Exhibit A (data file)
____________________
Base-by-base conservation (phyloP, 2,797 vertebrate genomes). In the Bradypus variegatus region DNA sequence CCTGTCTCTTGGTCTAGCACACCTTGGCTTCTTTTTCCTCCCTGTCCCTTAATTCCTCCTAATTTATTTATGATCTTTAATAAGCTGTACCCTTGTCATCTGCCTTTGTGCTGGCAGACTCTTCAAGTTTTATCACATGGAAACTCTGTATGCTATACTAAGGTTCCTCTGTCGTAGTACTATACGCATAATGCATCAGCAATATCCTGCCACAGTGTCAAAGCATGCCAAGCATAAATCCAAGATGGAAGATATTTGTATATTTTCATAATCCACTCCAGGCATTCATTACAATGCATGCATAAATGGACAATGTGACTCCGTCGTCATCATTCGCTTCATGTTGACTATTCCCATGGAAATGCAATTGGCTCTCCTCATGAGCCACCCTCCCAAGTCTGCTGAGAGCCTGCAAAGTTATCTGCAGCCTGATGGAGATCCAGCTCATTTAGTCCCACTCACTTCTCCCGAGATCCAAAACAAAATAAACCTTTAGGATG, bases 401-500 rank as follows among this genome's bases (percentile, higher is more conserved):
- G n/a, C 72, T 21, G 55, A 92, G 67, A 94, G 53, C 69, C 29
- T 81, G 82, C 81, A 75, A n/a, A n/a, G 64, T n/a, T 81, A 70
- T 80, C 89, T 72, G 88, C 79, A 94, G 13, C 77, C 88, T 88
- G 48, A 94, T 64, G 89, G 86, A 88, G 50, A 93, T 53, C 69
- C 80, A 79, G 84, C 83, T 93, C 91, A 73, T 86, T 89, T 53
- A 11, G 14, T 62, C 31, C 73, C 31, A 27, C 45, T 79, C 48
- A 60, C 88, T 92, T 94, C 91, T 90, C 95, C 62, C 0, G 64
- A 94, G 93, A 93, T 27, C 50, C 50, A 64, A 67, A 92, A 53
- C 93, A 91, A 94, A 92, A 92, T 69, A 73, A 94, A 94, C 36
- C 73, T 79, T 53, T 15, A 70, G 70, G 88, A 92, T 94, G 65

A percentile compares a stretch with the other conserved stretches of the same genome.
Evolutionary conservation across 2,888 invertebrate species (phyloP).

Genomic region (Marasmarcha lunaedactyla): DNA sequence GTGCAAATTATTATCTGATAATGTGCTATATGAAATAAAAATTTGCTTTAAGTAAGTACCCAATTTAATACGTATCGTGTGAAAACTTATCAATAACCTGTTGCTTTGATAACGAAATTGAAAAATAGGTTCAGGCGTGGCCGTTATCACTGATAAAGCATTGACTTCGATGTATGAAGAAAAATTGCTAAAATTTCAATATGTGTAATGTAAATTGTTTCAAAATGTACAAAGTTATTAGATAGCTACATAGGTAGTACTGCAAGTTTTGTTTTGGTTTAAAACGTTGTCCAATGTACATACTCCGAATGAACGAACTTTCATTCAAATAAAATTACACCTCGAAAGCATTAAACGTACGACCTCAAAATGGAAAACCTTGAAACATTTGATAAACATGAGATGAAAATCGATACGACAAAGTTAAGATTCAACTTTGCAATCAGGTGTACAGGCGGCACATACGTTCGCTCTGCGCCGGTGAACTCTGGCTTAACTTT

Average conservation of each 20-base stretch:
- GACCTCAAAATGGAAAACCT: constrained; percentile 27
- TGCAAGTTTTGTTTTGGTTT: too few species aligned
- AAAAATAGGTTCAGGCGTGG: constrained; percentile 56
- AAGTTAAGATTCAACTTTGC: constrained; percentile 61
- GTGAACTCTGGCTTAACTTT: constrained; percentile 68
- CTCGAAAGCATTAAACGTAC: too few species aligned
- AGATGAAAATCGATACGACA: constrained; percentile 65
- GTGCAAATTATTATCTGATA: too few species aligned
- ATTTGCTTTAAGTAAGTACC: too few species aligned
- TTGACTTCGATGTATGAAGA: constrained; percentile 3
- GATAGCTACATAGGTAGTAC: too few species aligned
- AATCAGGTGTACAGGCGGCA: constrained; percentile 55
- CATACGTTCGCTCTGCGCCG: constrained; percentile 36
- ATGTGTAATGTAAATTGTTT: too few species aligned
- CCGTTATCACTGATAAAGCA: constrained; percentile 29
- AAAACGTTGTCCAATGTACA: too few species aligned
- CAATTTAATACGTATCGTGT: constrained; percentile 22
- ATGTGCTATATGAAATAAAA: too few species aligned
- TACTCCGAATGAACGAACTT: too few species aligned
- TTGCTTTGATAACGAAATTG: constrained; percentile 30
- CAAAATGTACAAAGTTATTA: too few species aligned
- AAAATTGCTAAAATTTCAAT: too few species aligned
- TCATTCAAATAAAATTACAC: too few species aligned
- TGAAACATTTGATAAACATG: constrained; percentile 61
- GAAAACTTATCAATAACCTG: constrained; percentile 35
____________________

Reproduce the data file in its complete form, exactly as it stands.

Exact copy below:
Base-by-base conservation (phyloP, 2,797 vertebrate genomes). In the Bradypus variegatus region DNA sequence CCTGTCTCTTGGTCTAGCACACCTTGGCTTCTTTTTCCTCCCTGTCCCTTAATTCCTCCTAATTTATTTATGATCTTTAATAAGCTGTACCCTTGTCATCTGCCTTTGTGCTGGCAGACTCTTCAAGTTTTATCACATGGAAACTCTGTATGCTATACTAAGGTTCCTCTGTCGTAGTACTATACGCATAATGCATCAGCAATATCCTGCCACAGTGTCAAAGCATGCCAAGCATAAATCCAAGATGGAAGATATTTGTATATTTTCATAATCCACTCCAGGCATTCATTACAATGCATGCATAAATGGACAATGTGACTCCGTCGTCATCATTCGCTTCATGTTGACTATTCCCATGGAAATGCAATTGGCTCTCCTCATGAGCCACCCTCCCAAGTCTGCTGAGAGCCTGCAAAGTTATCTGCAGCCTGATGGAGATCCAGCTCATTTAGTCCCACTCACTTCTCCCGAGATCCAAAACAAAATAAACCTTTAGGATG, bases 401-500 rank as follows among this genome's bases (percentile, higher is more conserved):
- G n/a, C 72, T 21, G 55, A 92, G 67, A 94, G 53, C 69, C 29
- T 81, G 82, C 81, A 75, A n/a, A n/a, G 64, T n/a, T 81, A 70
- T 80, C 89, T 72, G 88, C 79, A 94, G 13, C 77, C 88, T 88
- G 48, A 94, T 64, G 89, G 86, A 88, G 50, A 93, T 53, C 69
- C 80, A 79, G 84, C 83, T 93, C 91, A 73, T 86, T 89, T 53
- A 11, G 14, T 62, C 31, C 73, C 31, A 27, C 45, T 79, C 48
- A 60, C 88, T 92, T 94, C 91, T 90, C 95, C 62, C 0, G 64
- A 94, G 93, A 93, T 27, C 50, C 50, A 64, A 67, A 92, A 53
- C 93, A 91, A 94, A 92, A 92, T 69, A 73, A 94, A 94, C 36
- C 73, T 79, T 53, T 15, A 70, G 70, G 88, A 92, T 94, G 65

A percentile compares a stretch with the other conserved stretches of the same genome.
Evolutionary conservation across 2,888 invertebrate species (phyloP).

Genomic region (Marasmarcha lunaedactyla): DNA sequence GTGCAAATTATTATCTGATAATGTGCTATATGAAATAAAAATTTGCTTTAAGTAAGTACCCAATTTAATACGTATCGTGTGAAAACTTATCAATAACCTGTTGCTTTGATAACGAAATTGAAAAATAGGTTCAGGCGTGGCCGTTATCACTGATAAAGCATTGACTTCGATGTATGAAGAAAAATTGCTAAAATTTCAATATGTGTAATGTAAATTGTTTCAAAATGTACAAAGTTATTAGATAGCTACATAGGTAGTACTGCAAGTTTTGTTTTGGTTTAAAACGTTGTCCAATGTACATACTCCGAATGAACGAACTTTCATTCAAATAAAATTACACCTCGAAAGCATTAAACGTACGACCTCAAAATGGAAAACCTTGAAACATTTGATAAACATGAGATGAAAATCGATACGACAAAGTTAAGATTCAACTTTGCAATCAGGTGTACAGGCGGCACATACGTTCGCTCTGCGCCGGTGAACTCTGGCTTAACTTT

Average conservation of each 20-base stretch:
- GACCTCAAAATGGAAAACCT: constrained; percentile 27
- TGCAAGTTTTGTTTTGGTTT: too few species aligned
- AAAAATAGGTTCAGGCGTGG: constrained; percentile 56
- AAGTTAAGATTCAACTTTGC: constrained; percentile 61
- GTGAACTCTGGCTTAACTTT: constrained; percentile 68
- CTCGAAAGCATTAAACGTAC: too few species aligned
- AGATGAAAATCGATACGACA: constrained; percentile 65
- GTGCAAATTATTATCTGATA: too few species aligned
- ATTTGCTTTAAGTAAGTACC: too few species aligned
- TTGACTTCGATGTATGAAGA: constrained; percentile 3
- GATAGCTACATAGGTAGTAC: too few species aligned
- AATCAGGTGTACAGGCGGCA: constrained; percentile 55
- CATACGTTCGCTCTGCGCCG: constrained; percentile 36
- ATGTGTAATGTAAATTGTTT: too few species aligned
- CCGTTATCACTGATAAAGCA: constrained; percentile 29
- AAAACGTTGTCCAATGTACA: too few species aligned
- CAATTTAATACGTATCGTGT: constrained; percentile 22
- ATGTGCTATATGAAATAAAA: too few species aligned
- TACTCCGAATGAACGAACTT: too few species aligned
- TTGCTTTGATAACGAAATTG: constrained; percentile 30
- CAAAATGTACAAAGTTATTA: too few species aligned
- AAAATTGCTAAAATTTCAAT: too few species aligned
- TCATTCAAATAAAATTACAC: too few species aligned
- TGAAACATTTGATAAACATG: constrained; percentile 61
- GAAAACTTATCAATAACCTG: constrained; percentile 35